LEADS: Getting Started
Bridget Disney, California Digital Library
My LEAD project is at the California Digital Library (CDL), working with mentor John Kunze, and fellow participant Hanlin Zhang. On June 8th, the LEADS fellows attended a three day data science bootcamp in Philadelphia. It was a great opportunity to meet the LEADS staff and the other students. What an amazing group! I’m sure that we will learn from each other and collaborate on projects in the future. We learned a lot from the professors who introduced us to the basic concepts (in some depth) of data science. It was helpful to have a complete overview in everything from metadata to text processing to visualization.
LEADS-4-NDP Data Science Boot Camp
At the CDL, I’ll be working on YAMZ (http://yamz.net), which stands for Yet Another Metadata Zoo. The tagline on the web site bills itself as “A crowdsourced metadata dictionary. Search for terms, upvote useful ones.” This platform is used those developing and sharing controlled vocabularies. The software is written in Python using a PostgreSQL database.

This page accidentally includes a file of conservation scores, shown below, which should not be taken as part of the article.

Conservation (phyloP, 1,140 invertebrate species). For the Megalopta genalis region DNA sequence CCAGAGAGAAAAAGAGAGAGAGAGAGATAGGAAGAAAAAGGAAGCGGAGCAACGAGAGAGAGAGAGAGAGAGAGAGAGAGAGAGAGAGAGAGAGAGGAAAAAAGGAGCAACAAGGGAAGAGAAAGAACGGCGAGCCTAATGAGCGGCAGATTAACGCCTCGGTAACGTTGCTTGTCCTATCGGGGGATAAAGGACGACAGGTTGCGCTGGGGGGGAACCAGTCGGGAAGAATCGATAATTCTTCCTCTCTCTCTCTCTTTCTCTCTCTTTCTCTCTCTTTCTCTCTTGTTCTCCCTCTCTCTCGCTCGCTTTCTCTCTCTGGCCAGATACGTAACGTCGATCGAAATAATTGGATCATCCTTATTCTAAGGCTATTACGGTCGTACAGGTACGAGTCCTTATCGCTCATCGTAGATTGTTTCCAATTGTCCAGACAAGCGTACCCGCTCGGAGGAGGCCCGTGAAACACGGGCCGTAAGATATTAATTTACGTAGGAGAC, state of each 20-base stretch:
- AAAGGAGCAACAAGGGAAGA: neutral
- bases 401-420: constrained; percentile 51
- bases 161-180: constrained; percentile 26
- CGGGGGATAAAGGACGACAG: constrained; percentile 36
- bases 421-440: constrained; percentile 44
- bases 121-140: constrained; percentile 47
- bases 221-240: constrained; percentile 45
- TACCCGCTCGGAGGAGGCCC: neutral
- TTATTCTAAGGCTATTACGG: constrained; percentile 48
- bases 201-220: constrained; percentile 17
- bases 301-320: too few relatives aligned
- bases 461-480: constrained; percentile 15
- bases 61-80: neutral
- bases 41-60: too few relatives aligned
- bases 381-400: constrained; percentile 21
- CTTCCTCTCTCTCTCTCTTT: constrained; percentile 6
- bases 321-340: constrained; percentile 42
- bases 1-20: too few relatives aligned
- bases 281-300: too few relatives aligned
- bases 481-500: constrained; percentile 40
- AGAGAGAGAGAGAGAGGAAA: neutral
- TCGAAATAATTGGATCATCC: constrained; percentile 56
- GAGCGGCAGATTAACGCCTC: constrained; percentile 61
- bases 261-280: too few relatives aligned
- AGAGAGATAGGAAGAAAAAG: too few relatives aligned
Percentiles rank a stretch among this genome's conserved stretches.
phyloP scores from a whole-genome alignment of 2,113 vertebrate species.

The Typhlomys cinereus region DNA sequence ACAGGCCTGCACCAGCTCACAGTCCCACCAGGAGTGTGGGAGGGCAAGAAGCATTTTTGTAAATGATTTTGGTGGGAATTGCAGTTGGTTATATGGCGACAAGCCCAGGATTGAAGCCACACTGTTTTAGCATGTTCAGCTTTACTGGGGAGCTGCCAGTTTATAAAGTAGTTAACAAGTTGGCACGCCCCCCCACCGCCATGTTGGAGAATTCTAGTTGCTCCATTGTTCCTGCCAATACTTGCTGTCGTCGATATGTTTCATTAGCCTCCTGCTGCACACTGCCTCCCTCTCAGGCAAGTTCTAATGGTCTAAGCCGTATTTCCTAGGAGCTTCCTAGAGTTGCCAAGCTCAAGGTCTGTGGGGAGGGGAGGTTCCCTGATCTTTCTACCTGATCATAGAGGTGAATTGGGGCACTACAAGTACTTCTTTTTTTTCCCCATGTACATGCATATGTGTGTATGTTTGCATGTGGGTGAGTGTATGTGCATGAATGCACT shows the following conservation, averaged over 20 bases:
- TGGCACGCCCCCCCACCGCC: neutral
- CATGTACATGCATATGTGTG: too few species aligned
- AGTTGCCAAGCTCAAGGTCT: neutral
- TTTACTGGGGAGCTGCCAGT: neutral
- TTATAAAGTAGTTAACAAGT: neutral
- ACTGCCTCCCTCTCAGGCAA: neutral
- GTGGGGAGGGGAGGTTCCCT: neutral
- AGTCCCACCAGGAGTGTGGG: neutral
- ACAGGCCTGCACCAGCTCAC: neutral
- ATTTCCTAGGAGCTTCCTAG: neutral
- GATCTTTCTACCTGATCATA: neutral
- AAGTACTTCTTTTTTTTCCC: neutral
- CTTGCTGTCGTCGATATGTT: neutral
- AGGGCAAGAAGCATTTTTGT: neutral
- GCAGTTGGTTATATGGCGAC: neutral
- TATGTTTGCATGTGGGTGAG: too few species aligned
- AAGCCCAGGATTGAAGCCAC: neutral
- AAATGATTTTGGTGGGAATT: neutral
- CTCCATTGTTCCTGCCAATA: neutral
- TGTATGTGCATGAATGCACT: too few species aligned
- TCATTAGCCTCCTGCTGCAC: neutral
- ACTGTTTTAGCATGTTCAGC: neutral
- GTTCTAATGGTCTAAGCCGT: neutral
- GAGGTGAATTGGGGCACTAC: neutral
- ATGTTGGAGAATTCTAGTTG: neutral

I spent the first week hopelessly trying to feel my way around and setting up the environment for YAMZ. I have never used Python and am excited to get the chance to learn it. It looks like there are two choices of operating systems for this project – Mac and Ubuntu, a Unix like operating system that can run on a desktop. I elected to give the Mac a try. I started using a Macintosh two years ago, just to see how it worked and now I love it so much, there’s no turning back! However, while installing the components, I have run into a few obstacles. Hopefully, I’ll be able to work through those.
Perusing through the documentation, I see there is an article about scoring of meta dictionary terms (Patton, 2014, Community-based scoring of metadictionary terms) that might be helpful. Also, Hanlin sent me a link to get me started with GitHub (https://help.github.com/en/articles/connecting-to-github-with-ssh). So now I have some reading to do!